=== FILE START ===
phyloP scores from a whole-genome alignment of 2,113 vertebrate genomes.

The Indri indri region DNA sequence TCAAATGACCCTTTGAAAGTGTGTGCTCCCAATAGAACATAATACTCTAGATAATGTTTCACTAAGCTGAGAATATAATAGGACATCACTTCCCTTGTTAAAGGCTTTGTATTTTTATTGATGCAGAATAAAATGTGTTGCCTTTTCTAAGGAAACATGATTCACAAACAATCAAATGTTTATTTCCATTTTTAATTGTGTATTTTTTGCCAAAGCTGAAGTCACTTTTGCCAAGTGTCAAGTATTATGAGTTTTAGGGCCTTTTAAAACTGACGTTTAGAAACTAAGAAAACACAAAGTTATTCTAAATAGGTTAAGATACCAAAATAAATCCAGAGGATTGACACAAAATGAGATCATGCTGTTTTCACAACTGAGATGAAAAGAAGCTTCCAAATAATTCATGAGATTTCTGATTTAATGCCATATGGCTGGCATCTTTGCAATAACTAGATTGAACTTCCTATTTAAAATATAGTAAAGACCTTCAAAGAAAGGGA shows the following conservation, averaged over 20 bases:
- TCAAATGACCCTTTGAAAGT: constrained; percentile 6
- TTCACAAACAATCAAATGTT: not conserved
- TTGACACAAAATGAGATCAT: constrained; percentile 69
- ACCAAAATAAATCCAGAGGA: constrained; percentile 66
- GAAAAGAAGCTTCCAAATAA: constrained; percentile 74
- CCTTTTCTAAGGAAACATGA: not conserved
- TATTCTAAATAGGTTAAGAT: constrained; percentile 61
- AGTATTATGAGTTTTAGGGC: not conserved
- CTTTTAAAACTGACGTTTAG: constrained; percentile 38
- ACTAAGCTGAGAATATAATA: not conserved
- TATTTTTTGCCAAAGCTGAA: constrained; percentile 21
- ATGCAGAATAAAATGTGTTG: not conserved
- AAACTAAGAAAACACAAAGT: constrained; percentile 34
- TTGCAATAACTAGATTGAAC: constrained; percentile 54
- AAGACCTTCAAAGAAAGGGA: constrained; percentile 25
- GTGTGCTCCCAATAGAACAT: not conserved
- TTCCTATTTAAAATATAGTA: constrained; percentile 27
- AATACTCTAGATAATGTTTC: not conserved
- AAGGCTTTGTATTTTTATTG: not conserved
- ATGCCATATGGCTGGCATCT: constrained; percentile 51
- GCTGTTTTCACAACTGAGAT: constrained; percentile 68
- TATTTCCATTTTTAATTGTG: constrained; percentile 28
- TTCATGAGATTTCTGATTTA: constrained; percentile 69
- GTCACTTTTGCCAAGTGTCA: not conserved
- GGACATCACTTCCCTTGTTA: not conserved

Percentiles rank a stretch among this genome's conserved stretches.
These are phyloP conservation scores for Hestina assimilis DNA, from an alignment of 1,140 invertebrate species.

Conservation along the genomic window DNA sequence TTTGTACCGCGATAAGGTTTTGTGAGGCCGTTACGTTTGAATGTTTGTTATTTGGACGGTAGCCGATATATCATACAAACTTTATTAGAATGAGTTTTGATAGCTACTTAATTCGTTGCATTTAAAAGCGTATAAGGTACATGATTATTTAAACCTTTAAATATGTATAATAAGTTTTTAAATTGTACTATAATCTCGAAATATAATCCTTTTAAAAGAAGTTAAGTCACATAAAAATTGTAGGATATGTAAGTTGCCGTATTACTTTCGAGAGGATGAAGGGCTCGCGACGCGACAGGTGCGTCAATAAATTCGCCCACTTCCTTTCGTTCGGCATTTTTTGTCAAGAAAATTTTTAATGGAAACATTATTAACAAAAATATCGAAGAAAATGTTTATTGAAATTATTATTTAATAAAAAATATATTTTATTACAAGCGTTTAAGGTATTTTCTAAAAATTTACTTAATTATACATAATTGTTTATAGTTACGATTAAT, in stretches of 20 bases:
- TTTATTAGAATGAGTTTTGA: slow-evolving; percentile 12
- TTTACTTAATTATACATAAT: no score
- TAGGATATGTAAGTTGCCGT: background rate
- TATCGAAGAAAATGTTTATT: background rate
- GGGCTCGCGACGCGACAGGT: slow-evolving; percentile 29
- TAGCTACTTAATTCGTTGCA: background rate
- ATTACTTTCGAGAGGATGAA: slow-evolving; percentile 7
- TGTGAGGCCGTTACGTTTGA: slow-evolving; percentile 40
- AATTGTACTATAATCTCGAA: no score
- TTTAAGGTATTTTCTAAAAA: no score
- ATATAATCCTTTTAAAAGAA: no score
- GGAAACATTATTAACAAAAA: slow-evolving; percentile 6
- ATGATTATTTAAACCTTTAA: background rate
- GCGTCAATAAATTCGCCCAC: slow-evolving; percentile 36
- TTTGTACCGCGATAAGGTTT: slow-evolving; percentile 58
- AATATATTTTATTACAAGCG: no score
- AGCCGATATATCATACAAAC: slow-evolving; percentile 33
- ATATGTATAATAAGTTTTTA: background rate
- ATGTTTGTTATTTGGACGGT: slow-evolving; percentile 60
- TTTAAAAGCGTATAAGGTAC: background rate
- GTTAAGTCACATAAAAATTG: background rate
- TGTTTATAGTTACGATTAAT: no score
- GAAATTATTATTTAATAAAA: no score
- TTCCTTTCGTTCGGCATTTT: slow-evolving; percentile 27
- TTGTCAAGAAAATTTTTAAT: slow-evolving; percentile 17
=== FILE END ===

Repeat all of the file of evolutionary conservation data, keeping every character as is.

phyloP scores from a whole-genome alignment of 2,113 vertebrate genomes.

The Indri indri region DNA sequence TCAAATGACCCTTTGAAAGTGTGTGCTCCCAATAGAACATAATACTCTAGATAATGTTTCACTAAGCTGAGAATATAATAGGACATCACTTCCCTTGTTAAAGGCTTTGTATTTTTATTGATGCAGAATAAAATGTGTTGCCTTTTCTAAGGAAACATGATTCACAAACAATCAAATGTTTATTTCCATTTTTAATTGTGTATTTTTTGCCAAAGCTGAAGTCACTTTTGCCAAGTGTCAAGTATTATGAGTTTTAGGGCCTTTTAAAACTGACGTTTAGAAACTAAGAAAACACAAAGTTATTCTAAATAGGTTAAGATACCAAAATAAATCCAGAGGATTGACACAAAATGAGATCATGCTGTTTTCACAACTGAGATGAAAAGAAGCTTCCAAATAATTCATGAGATTTCTGATTTAATGCCATATGGCTGGCATCTTTGCAATAACTAGATTGAACTTCCTATTTAAAATATAGTAAAGACCTTCAAAGAAAGGGA shows the following conservation, averaged over 20 bases:
- TCAAATGACCCTTTGAAAGT: constrained; percentile 6
- TTCACAAACAATCAAATGTT: not conserved
- TTGACACAAAATGAGATCAT: constrained; percentile 69
- ACCAAAATAAATCCAGAGGA: constrained; percentile 66
- GAAAAGAAGCTTCCAAATAA: constrained; percentile 74
- CCTTTTCTAAGGAAACATGA: not conserved
- TATTCTAAATAGGTTAAGAT: constrained; percentile 61
- AGTATTATGAGTTTTAGGGC: not conserved
- CTTTTAAAACTGACGTTTAG: constrained; percentile 38
- ACTAAGCTGAGAATATAATA: not conserved
- TATTTTTTGCCAAAGCTGAA: constrained; percentile 21
- ATGCAGAATAAAATGTGTTG: not conserved
- AAACTAAGAAAACACAAAGT: constrained; percentile 34
- TTGCAATAACTAGATTGAAC: constrained; percentile 54
- AAGACCTTCAAAGAAAGGGA: constrained; percentile 25
- GTGTGCTCCCAATAGAACAT: not conserved
- TTCCTATTTAAAATATAGTA: constrained; percentile 27
- AATACTCTAGATAATGTTTC: not conserved
- AAGGCTTTGTATTTTTATTG: not conserved
- ATGCCATATGGCTGGCATCT: constrained; percentile 51
- GCTGTTTTCACAACTGAGAT: constrained; percentile 68
- TATTTCCATTTTTAATTGTG: constrained; percentile 28
- TTCATGAGATTTCTGATTTA: constrained; percentile 69
- GTCACTTTTGCCAAGTGTCA: not conserved
- GGACATCACTTCCCTTGTTA: not conserved

Percentiles rank a stretch among this genome's conserved stretches.
These are phyloP conservation scores for Hestina assimilis DNA, from an alignment of 1,140 invertebrate species.

Conservation along the genomic window DNA sequence TTTGTACCGCGATAAGGTTTTGTGAGGCCGTTACGTTTGAATGTTTGTTATTTGGACGGTAGCCGATATATCATACAAACTTTATTAGAATGAGTTTTGATAGCTACTTAATTCGTTGCATTTAAAAGCGTATAAGGTACATGATTATTTAAACCTTTAAATATGTATAATAAGTTTTTAAATTGTACTATAATCTCGAAATATAATCCTTTTAAAAGAAGTTAAGTCACATAAAAATTGTAGGATATGTAAGTTGCCGTATTACTTTCGAGAGGATGAAGGGCTCGCGACGCGACAGGTGCGTCAATAAATTCGCCCACTTCCTTTCGTTCGGCATTTTTTGTCAAGAAAATTTTTAATGGAAACATTATTAACAAAAATATCGAAGAAAATGTTTATTGAAATTATTATTTAATAAAAAATATATTTTATTACAAGCGTTTAAGGTATTTTCTAAAAATTTACTTAATTATACATAATTGTTTATAGTTACGATTAAT, in stretches of 20 bases:
- TTTATTAGAATGAGTTTTGA: slow-evolving; percentile 12
- TTTACTTAATTATACATAAT: no score
- TAGGATATGTAAGTTGCCGT: background rate
- TATCGAAGAAAATGTTTATT: background rate
- GGGCTCGCGACGCGACAGGT: slow-evolving; percentile 29
- TAGCTACTTAATTCGTTGCA: background rate
- ATTACTTTCGAGAGGATGAA: slow-evolving; percentile 7
- TGTGAGGCCGTTACGTTTGA: slow-evolving; percentile 40
- AATTGTACTATAATCTCGAA: no score
- TTTAAGGTATTTTCTAAAAA: no score
- ATATAATCCTTTTAAAAGAA: no score
- GGAAACATTATTAACAAAAA: slow-evolving; percentile 6
- ATGATTATTTAAACCTTTAA: background rate
- GCGTCAATAAATTCGCCCAC: slow-evolving; percentile 36
- TTTGTACCGCGATAAGGTTT: slow-evolving; percentile 58
- AATATATTTTATTACAAGCG: no score
- AGCCGATATATCATACAAAC: slow-evolving; percentile 33
- ATATGTATAATAAGTTTTTA: background rate
- ATGTTTGTTATTTGGACGGT: slow-evolving; percentile 60
- TTTAAAAGCGTATAAGGTAC: background rate
- GTTAAGTCACATAAAAATTG: background rate
- TGTTTATAGTTACGATTAAT: no score
- GAAATTATTATTTAATAAAA: no score
- TTCCTTTCGTTCGGCATTTT: slow-evolving; percentile 27
- TTGTCAAGAAAATTTTTAAT: slow-evolving; percentile 17